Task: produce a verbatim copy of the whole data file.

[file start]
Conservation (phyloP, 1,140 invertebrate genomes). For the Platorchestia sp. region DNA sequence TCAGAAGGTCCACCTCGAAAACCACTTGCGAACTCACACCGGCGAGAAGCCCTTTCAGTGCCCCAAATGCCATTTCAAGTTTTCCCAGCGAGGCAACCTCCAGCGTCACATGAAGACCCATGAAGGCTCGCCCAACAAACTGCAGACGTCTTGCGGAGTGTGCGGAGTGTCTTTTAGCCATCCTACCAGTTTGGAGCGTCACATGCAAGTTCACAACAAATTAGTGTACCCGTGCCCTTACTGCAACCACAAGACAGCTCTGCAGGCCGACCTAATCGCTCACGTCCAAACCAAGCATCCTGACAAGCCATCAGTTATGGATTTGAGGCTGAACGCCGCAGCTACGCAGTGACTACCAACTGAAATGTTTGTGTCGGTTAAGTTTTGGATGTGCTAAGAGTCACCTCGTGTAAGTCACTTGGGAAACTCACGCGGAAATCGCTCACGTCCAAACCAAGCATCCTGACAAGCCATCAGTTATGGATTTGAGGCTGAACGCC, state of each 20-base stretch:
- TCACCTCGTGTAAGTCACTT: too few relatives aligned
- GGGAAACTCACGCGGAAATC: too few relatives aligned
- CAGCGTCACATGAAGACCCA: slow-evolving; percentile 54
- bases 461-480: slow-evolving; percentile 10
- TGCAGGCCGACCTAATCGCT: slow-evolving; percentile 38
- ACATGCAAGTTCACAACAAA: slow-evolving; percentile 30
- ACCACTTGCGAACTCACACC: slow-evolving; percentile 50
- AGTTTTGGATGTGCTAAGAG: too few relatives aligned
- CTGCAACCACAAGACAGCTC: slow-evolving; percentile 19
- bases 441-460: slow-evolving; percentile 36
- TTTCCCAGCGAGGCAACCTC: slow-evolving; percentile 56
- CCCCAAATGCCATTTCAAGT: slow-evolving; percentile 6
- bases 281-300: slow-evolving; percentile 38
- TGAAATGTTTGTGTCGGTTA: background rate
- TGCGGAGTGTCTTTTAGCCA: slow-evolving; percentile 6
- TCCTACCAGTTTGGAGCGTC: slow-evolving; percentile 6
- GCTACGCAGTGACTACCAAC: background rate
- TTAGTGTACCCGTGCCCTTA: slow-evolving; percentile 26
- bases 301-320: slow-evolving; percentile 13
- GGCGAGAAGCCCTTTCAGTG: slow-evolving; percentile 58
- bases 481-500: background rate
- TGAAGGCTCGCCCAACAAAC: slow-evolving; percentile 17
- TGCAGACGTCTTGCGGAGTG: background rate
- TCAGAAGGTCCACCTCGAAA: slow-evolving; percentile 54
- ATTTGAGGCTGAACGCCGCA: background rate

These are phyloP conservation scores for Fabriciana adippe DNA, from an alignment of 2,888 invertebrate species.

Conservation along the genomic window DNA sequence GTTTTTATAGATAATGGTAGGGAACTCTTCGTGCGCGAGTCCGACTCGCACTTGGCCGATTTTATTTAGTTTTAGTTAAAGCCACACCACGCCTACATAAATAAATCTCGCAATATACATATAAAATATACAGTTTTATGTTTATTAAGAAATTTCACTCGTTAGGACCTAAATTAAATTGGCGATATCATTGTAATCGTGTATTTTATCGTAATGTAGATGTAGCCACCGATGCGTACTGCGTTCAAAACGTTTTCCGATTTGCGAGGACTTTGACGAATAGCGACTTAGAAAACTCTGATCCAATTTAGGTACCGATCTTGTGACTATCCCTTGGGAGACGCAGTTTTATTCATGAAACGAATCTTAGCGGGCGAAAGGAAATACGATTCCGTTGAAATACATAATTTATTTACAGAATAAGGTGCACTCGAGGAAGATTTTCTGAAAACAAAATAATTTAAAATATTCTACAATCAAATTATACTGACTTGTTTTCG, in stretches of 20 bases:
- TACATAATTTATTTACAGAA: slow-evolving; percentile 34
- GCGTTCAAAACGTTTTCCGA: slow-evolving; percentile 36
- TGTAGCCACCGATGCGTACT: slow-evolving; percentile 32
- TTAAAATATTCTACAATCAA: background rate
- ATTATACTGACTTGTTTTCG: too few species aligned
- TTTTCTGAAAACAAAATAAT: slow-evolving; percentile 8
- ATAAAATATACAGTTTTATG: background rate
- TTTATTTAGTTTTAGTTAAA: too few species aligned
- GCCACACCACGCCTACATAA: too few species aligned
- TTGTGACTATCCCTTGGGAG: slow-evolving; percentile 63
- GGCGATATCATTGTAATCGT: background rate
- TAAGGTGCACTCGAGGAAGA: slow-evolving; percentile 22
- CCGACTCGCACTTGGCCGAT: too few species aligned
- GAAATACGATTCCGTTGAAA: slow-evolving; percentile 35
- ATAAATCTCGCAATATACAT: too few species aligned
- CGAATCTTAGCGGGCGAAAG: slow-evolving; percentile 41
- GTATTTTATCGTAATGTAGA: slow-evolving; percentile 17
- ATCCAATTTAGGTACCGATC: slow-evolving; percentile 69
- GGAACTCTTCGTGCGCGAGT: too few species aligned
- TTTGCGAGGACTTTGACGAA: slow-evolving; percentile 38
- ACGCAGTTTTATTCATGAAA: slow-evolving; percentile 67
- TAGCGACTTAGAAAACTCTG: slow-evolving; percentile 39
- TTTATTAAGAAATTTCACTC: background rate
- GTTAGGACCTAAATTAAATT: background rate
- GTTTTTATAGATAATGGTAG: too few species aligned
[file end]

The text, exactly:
Conservation (phyloP, 1,140 invertebrate genomes). For the Platorchestia sp. region DNA sequence TCAGAAGGTCCACCTCGAAAACCACTTGCGAACTCACACCGGCGAGAAGCCCTTTCAGTGCCCCAAATGCCATTTCAAGTTTTCCCAGCGAGGCAACCTCCAGCGTCACATGAAGACCCATGAAGGCTCGCCCAACAAACTGCAGACGTCTTGCGGAGTGTGCGGAGTGTCTTTTAGCCATCCTACCAGTTTGGAGCGTCACATGCAAGTTCACAACAAATTAGTGTACCCGTGCCCTTACTGCAACCACAAGACAGCTCTGCAGGCCGACCTAATCGCTCACGTCCAAACCAAGCATCCTGACAAGCCATCAGTTATGGATTTGAGGCTGAACGCCGCAGCTACGCAGTGACTACCAACTGAAATGTTTGTGTCGGTTAAGTTTTGGATGTGCTAAGAGTCACCTCGTGTAAGTCACTTGGGAAACTCACGCGGAAATCGCTCACGTCCAAACCAAGCATCCTGACAAGCCATCAGTTATGGATTTGAGGCTGAACGCC, state of each 20-base stretch:
- TCACCTCGTGTAAGTCACTT: too few relatives aligned
- GGGAAACTCACGCGGAAATC: too few relatives aligned
- CAGCGTCACATGAAGACCCA: slow-evolving; percentile 54
- bases 461-480: slow-evolving; percentile 10
- TGCAGGCCGACCTAATCGCT: slow-evolving; percentile 38
- ACATGCAAGTTCACAACAAA: slow-evolving; percentile 30
- ACCACTTGCGAACTCACACC: slow-evolving; percentile 50
- AGTTTTGGATGTGCTAAGAG: too few relatives aligned
- CTGCAACCACAAGACAGCTC: slow-evolving; percentile 19
- bases 441-460: slow-evolving; percentile 36
- TTTCCCAGCGAGGCAACCTC: slow-evolving; percentile 56
- CCCCAAATGCCATTTCAAGT: slow-evolving; percentile 6
- bases 281-300: slow-evolving; percentile 38
- TGAAATGTTTGTGTCGGTTA: background rate
- TGCGGAGTGTCTTTTAGCCA: slow-evolving; percentile 6
- TCCTACCAGTTTGGAGCGTC: slow-evolving; percentile 6
- GCTACGCAGTGACTACCAAC: background rate
- TTAGTGTACCCGTGCCCTTA: slow-evolving; percentile 26
- bases 301-320: slow-evolving; percentile 13
- GGCGAGAAGCCCTTTCAGTG: slow-evolving; percentile 58
- bases 481-500: background rate
- TGAAGGCTCGCCCAACAAAC: slow-evolving; percentile 17
- TGCAGACGTCTTGCGGAGTG: background rate
- TCAGAAGGTCCACCTCGAAA: slow-evolving; percentile 54
- ATTTGAGGCTGAACGCCGCA: background rate

These are phyloP conservation scores for Fabriciana adippe DNA, from an alignment of 2,888 invertebrate species.

Conservation along the genomic window DNA sequence GTTTTTATAGATAATGGTAGGGAACTCTTCGTGCGCGAGTCCGACTCGCACTTGGCCGATTTTATTTAGTTTTAGTTAAAGCCACACCACGCCTACATAAATAAATCTCGCAATATACATATAAAATATACAGTTTTATGTTTATTAAGAAATTTCACTCGTTAGGACCTAAATTAAATTGGCGATATCATTGTAATCGTGTATTTTATCGTAATGTAGATGTAGCCACCGATGCGTACTGCGTTCAAAACGTTTTCCGATTTGCGAGGACTTTGACGAATAGCGACTTAGAAAACTCTGATCCAATTTAGGTACCGATCTTGTGACTATCCCTTGGGAGACGCAGTTTTATTCATGAAACGAATCTTAGCGGGCGAAAGGAAATACGATTCCGTTGAAATACATAATTTATTTACAGAATAAGGTGCACTCGAGGAAGATTTTCTGAAAACAAAATAATTTAAAATATTCTACAATCAAATTATACTGACTTGTTTTCG, in stretches of 20 bases:
- TACATAATTTATTTACAGAA: slow-evolving; percentile 34
- GCGTTCAAAACGTTTTCCGA: slow-evolving; percentile 36
- TGTAGCCACCGATGCGTACT: slow-evolving; percentile 32
- TTAAAATATTCTACAATCAA: background rate
- ATTATACTGACTTGTTTTCG: too few species aligned
- TTTTCTGAAAACAAAATAAT: slow-evolving; percentile 8
- ATAAAATATACAGTTTTATG: background rate
- TTTATTTAGTTTTAGTTAAA: too few species aligned
- GCCACACCACGCCTACATAA: too few species aligned
- TTGTGACTATCCCTTGGGAG: slow-evolving; percentile 63
- GGCGATATCATTGTAATCGT: background rate
- TAAGGTGCACTCGAGGAAGA: slow-evolving; percentile 22
- CCGACTCGCACTTGGCCGAT: too few species aligned
- GAAATACGATTCCGTTGAAA: slow-evolving; percentile 35
- ATAAATCTCGCAATATACAT: too few species aligned
- CGAATCTTAGCGGGCGAAAG: slow-evolving; percentile 41
- GTATTTTATCGTAATGTAGA: slow-evolving; percentile 17
- ATCCAATTTAGGTACCGATC: slow-evolving; percentile 69
- GGAACTCTTCGTGCGCGAGT: too few species aligned
- TTTGCGAGGACTTTGACGAA: slow-evolving; percentile 38
- ACGCAGTTTTATTCATGAAA: slow-evolving; percentile 67
- TAGCGACTTAGAAAACTCTG: slow-evolving; percentile 39
- TTTATTAAGAAATTTCACTC: background rate
- GTTAGGACCTAAATTAAATT: background rate
- GTTTTTATAGATAATGGTAG: too few species aligned